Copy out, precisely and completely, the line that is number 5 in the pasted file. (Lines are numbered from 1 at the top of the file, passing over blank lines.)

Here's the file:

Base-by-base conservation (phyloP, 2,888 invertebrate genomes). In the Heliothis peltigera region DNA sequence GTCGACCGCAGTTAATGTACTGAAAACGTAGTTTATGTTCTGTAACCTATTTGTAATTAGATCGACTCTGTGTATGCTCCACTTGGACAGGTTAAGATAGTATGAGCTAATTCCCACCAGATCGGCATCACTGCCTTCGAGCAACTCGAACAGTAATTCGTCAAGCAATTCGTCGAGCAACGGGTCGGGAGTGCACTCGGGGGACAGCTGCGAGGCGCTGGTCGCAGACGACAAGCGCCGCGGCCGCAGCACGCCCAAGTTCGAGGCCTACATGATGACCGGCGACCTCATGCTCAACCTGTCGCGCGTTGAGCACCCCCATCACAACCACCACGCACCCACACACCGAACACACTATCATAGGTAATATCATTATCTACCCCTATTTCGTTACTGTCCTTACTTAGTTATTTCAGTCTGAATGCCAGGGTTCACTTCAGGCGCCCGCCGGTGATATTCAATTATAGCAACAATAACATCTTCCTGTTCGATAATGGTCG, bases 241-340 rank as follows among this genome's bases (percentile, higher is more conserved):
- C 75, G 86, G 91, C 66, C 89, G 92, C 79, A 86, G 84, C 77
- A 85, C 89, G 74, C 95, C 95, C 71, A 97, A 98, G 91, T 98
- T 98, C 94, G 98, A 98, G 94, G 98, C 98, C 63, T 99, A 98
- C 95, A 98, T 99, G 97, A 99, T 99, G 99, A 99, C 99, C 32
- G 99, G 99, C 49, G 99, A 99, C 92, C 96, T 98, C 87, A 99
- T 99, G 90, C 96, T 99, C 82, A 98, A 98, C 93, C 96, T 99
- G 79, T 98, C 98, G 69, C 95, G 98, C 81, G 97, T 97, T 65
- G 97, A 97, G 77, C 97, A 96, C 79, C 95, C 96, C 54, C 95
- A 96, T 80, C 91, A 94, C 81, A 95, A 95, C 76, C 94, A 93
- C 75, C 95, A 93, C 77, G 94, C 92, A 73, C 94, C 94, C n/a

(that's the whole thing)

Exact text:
- C 95, A 98, T 99, G 97, A 99, T 99, G 99, A 99, C 99, C 32